A multiple sclerosis culinary event
It was a privilege growing up Portuguese, especially when it came to Portuguese food. Portuguese delicacies are awesome.
What? You don’t believe me?
Trust me. I have way too many extra pounds on my 5’3 frame to prove it.
We Portuguese folks have our own veggie soup and even I, the self proclaimed arch enemy of vegetables, love it.
Of course, my ancestors taught us right; we load our veggie soup up with sausage so it doesn’t taste like a veggie soup.
But it totally is! It has carrots, potatoes, onions and kale, the super food of my people.
For more information on this please see my prior post titled, Kale, the New Frontier.
Some people put tomatoes in their soup to make it even healthier and the soup also has lots of beans which offer protein and fiber. I’m telling you, this soup is good stuff!
And depending on how involved you want to be, there are many different ways to make it. Some people go all out, growing their own veggies, raising, slaughtering and smoking the sausage themselves and soaking the beans for days.
Before MS, I actually learned to make this soup and I must say, it came out pretty good. (I personally didn’t slaughter anything though..)
But no matter what the experts say, cooking with multiple sclerosis is hard and shortcuts are often needed.
So I was thrilled to discover a recipe that made the soup process much easier. Instead of using salt pork for flavor, (I have bought salt pork before but don’t know what it is and am not sure I want to know,) it uses bean and bacon soup. Soup for your soup? How incredibly convenient!
Many Portuguese people I know would disown me for using this version but we just won’t tell them.
The problem was, I needed even more shortcuts. Chopping and peeling are particularly hard for me and so I dared to wander down the canned veggies aisle of the supermarket and was thrilled to discover that potatoes and carrots come in cans! I scooped them up.
That meant I would only need to wash the kale-take it from a Portuguese person, you really have to wash the kale well. It’s so good that bugs just can’t resist it. Now if you are cooking broccoli for some strange reason you probably don’t need to wash that at all. It’s so gross even dumb bugs stay away from it- chop the linguica (mine is a linguica family, I think the chorizo people are from the islands,) and chop the onions.
Well, one onion.
Chopping onions was really hard for me and so I only use one in my version. I knew I was saving myself a ton of work.
Mid-afternoon I started washing the kale. Washing kale should not be that tiring but when you have MS, everything is tiring. Since I needed to stand at the sink, my legs started to ache during the washing process. I set the kale aside to dry and then rested for a bit.
Next, I opened my cans of veggies. But with weak, achy fingers, that was an exhausting task too. And so I rested some more.
Next I started to slice the linguica which wasn’t hard at all. And since by then I was pretty hungry, it was a fun chore. Slice, snack, slice, snack-oh this slice is uneven, better just munch on it now.
I hadn’t even started cooking the soup yet and it felt like I had been working on this recipe for days instead of an afternoon.
I saved the worse task for last- the onion. I pulled out the sharpest knife I could find, which is incredibly dangerous even in the best of circumstances. Not the wisest move when being used by somebody whose hands have a tendency to randomly drop stuff and throw things across the room.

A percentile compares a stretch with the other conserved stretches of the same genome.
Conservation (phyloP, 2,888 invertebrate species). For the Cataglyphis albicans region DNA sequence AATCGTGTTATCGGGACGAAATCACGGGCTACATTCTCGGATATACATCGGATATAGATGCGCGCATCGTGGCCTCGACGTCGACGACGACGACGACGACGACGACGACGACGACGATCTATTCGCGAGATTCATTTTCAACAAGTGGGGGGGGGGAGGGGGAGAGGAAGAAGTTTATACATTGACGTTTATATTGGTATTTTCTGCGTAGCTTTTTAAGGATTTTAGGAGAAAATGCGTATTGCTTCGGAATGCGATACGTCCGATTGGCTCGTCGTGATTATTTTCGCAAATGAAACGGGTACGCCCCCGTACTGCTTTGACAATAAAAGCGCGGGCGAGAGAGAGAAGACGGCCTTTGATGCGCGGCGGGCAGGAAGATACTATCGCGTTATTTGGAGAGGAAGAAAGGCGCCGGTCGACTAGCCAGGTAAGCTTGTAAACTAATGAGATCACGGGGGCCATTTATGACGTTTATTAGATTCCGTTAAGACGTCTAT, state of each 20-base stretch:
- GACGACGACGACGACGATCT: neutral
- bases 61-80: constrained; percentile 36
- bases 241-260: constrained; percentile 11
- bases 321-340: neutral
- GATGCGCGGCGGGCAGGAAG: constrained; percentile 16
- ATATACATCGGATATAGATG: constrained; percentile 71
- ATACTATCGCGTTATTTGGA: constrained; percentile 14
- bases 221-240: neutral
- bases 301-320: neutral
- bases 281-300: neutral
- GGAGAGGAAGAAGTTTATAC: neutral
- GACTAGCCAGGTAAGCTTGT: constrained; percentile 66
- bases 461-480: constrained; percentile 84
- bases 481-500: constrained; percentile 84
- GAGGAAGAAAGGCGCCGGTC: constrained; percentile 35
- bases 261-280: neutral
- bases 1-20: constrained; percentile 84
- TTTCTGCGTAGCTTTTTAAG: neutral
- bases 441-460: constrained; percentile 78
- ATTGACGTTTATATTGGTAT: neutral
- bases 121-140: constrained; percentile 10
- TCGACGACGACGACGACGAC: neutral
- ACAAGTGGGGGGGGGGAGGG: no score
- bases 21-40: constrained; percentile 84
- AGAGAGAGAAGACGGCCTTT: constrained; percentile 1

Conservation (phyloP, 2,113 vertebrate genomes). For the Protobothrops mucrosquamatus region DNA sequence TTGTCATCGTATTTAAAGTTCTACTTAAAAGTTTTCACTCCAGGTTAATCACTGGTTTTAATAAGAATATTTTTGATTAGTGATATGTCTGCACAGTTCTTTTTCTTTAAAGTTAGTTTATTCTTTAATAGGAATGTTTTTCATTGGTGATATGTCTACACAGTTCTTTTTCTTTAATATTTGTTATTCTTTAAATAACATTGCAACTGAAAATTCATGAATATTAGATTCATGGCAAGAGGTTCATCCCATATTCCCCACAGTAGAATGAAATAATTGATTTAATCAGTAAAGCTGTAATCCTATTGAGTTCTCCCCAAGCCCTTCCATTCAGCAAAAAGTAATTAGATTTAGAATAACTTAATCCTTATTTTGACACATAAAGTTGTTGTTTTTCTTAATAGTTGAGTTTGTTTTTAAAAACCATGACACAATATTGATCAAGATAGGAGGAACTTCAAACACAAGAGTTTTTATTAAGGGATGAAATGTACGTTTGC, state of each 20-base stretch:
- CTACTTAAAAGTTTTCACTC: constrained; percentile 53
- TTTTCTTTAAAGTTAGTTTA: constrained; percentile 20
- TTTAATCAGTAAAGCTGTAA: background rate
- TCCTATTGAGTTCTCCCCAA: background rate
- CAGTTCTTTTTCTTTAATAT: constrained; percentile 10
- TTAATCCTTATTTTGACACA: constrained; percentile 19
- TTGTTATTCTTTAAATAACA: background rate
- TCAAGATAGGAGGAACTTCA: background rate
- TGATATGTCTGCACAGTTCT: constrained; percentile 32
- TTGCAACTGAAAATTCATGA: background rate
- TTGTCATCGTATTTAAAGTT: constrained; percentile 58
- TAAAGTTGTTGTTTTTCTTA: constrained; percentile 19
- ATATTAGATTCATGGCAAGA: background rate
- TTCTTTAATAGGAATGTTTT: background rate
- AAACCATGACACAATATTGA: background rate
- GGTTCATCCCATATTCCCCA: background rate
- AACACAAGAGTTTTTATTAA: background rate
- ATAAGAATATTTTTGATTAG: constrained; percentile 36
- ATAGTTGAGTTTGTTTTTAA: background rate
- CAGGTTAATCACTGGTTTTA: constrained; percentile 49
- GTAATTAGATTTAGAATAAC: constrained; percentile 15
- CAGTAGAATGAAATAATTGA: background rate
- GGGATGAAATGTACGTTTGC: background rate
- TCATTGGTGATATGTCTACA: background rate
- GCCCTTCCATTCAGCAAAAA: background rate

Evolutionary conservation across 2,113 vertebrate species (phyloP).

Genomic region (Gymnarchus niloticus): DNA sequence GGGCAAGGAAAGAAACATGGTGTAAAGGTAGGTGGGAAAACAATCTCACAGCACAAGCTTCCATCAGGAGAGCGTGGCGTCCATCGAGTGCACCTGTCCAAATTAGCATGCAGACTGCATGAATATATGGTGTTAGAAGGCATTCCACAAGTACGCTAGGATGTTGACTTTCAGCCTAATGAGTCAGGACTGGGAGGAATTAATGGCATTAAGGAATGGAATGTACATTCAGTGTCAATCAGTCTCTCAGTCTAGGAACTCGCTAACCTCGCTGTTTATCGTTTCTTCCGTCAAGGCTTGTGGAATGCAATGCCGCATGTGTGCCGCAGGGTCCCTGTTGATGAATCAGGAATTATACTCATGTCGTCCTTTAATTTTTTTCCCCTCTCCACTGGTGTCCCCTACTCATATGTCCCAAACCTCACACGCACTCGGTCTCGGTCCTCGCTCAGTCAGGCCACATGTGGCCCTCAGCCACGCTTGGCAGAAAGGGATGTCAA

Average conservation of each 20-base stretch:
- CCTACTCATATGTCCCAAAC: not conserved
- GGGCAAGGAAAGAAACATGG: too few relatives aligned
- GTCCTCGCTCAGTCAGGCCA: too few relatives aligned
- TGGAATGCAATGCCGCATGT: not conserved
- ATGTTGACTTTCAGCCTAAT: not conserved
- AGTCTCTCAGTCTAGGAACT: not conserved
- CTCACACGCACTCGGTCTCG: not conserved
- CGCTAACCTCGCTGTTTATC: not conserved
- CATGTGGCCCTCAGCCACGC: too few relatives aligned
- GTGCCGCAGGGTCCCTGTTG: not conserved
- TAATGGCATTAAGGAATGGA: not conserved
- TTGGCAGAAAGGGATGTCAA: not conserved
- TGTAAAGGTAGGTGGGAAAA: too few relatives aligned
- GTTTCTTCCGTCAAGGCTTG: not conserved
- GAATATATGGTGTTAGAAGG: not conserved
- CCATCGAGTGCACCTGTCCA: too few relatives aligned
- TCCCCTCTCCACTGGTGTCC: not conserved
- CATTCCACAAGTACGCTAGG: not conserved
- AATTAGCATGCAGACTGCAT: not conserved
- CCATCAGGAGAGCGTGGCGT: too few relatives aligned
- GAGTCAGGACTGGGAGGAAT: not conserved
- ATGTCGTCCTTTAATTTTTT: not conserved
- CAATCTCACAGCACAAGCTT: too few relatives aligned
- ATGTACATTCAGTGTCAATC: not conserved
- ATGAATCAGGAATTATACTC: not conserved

I sat at my kitchen table and carefully started to chop. I have never been good at chopping onions the right way and have even watched cooking shows for tips. Nothing has ever worked.
Soon my eyes stung and wouldn’t stop tearing and drastically uneven pieces of onion were scattered all over my table. There had to be an easier way.
This soup was good for me, mostly- the sodium and the sausage not so much- and I was making the easiest of the easiest of versions and yet I was still struggling.
Why does everything with MS have to be so damn hard??? Even a recipe I have been making for years and watched my mother make for years before that.
As I whined about the miserably chopped onion and felt sorry for myself, my phone rang. It was my dear, supportive friend Heather who asked what was going on. I told her my frustrating plight. She had good advice,
“Yvonne, there’s no reason for you to chop onions if they give you such a hard time. You can buy them frozen, already chopped.”
Her advice was spot on. So spot on that I remembered hearing it before. My mom had told me that many times. So many times that it occurred to me that I might just have bought……
Sure enough, with Heather on the phone I opened my freezer to find a bag of frozen chopped onions, lying on top of a bag of frozen, prewashed kale; bags I had bought when the cooler weather had first started me craving my favorite soup. Now my MS frustration was no longer about how I am not even able to chop an onion and get exhausted just rinsing fresh kale, but how it’s hard to even remember the shortcuts you have already designed for yourself.
But, ahhh the soup was good, even with the canned veggies.
And the next time I make it it will be even better with canned and frozen veggies.
That time for sure, it won’t take too much out of me. And, well, if it does, luckily kale soup goes great with Portuguese wine.
Even luckier, my dear, supportive friend Shannon bought me an electric wine opener!
Friends, as a special gift to you I have included a link to Yankee Magazine where a Portuguese woman named Ruth O’Donnell published her version of the easy way to make kale soup, Don’t let the Irish name fool you, she was of Portuguese descent. I swear that I put carrots and extra beans in my version- you can too.
And don’t be fooled by the part that says prep time is 20 minutes; it took me almost 20 hours!